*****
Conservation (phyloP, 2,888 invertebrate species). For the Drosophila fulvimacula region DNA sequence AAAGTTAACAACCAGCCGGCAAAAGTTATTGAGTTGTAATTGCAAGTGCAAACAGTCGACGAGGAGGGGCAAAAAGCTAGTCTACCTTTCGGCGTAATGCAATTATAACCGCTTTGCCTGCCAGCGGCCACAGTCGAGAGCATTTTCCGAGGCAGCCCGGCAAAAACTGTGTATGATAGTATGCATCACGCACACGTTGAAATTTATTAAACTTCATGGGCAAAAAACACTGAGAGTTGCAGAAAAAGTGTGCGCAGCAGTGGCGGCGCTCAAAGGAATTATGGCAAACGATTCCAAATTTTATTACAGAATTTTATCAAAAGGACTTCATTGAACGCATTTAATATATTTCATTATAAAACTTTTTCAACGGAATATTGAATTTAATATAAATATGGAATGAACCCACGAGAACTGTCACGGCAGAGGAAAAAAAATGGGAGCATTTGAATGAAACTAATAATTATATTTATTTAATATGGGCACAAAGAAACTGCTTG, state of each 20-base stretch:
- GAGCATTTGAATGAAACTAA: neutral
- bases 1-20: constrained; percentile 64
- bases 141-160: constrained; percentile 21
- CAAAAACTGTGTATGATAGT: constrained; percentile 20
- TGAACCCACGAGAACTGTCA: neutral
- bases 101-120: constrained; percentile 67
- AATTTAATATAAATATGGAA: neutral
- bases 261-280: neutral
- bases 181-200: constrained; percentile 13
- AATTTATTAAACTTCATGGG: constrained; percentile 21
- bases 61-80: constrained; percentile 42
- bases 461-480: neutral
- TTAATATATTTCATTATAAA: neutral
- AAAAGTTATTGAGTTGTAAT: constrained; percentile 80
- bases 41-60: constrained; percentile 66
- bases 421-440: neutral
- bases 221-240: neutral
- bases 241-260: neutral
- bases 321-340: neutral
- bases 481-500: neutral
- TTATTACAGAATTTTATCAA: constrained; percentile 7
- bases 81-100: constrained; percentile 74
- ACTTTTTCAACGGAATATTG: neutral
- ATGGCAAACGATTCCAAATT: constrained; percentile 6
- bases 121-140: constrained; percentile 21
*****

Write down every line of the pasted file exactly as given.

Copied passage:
Conservation (phyloP, 2,888 invertebrate species). For the Drosophila fulvimacula region DNA sequence AAAGTTAACAACCAGCCGGCAAAAGTTATTGAGTTGTAATTGCAAGTGCAAACAGTCGACGAGGAGGGGCAAAAAGCTAGTCTACCTTTCGGCGTAATGCAATTATAACCGCTTTGCCTGCCAGCGGCCACAGTCGAGAGCATTTTCCGAGGCAGCCCGGCAAAAACTGTGTATGATAGTATGCATCACGCACACGTTGAAATTTATTAAACTTCATGGGCAAAAAACACTGAGAGTTGCAGAAAAAGTGTGCGCAGCAGTGGCGGCGCTCAAAGGAATTATGGCAAACGATTCCAAATTTTATTACAGAATTTTATCAAAAGGACTTCATTGAACGCATTTAATATATTTCATTATAAAACTTTTTCAACGGAATATTGAATTTAATATAAATATGGAATGAACCCACGAGAACTGTCACGGCAGAGGAAAAAAAATGGGAGCATTTGAATGAAACTAATAATTATATTTATTTAATATGGGCACAAAGAAACTGCTTG, state of each 20-base stretch:
- GAGCATTTGAATGAAACTAA: neutral
- bases 1-20: constrained; percentile 64
- bases 141-160: constrained; percentile 21
- CAAAAACTGTGTATGATAGT: constrained; percentile 20
- TGAACCCACGAGAACTGTCA: neutral
- bases 101-120: constrained; percentile 67
- AATTTAATATAAATATGGAA: neutral
- bases 261-280: neutral
- bases 181-200: constrained; percentile 13
- AATTTATTAAACTTCATGGG: constrained; percentile 21
- bases 61-80: constrained; percentile 42
- bases 461-480: neutral
- TTAATATATTTCATTATAAA: neutral
- AAAAGTTATTGAGTTGTAAT: constrained; percentile 80
- bases 41-60: constrained; percentile 66
- bases 421-440: neutral
- bases 221-240: neutral
- bases 241-260: neutral
- bases 321-340: neutral
- bases 481-500: neutral
- TTATTACAGAATTTTATCAA: constrained; percentile 7
- bases 81-100: constrained; percentile 74
- ACTTTTTCAACGGAATATTG: neutral
- ATGGCAAACGATTCCAAATT: constrained; percentile 6
- bases 121-140: constrained; percentile 21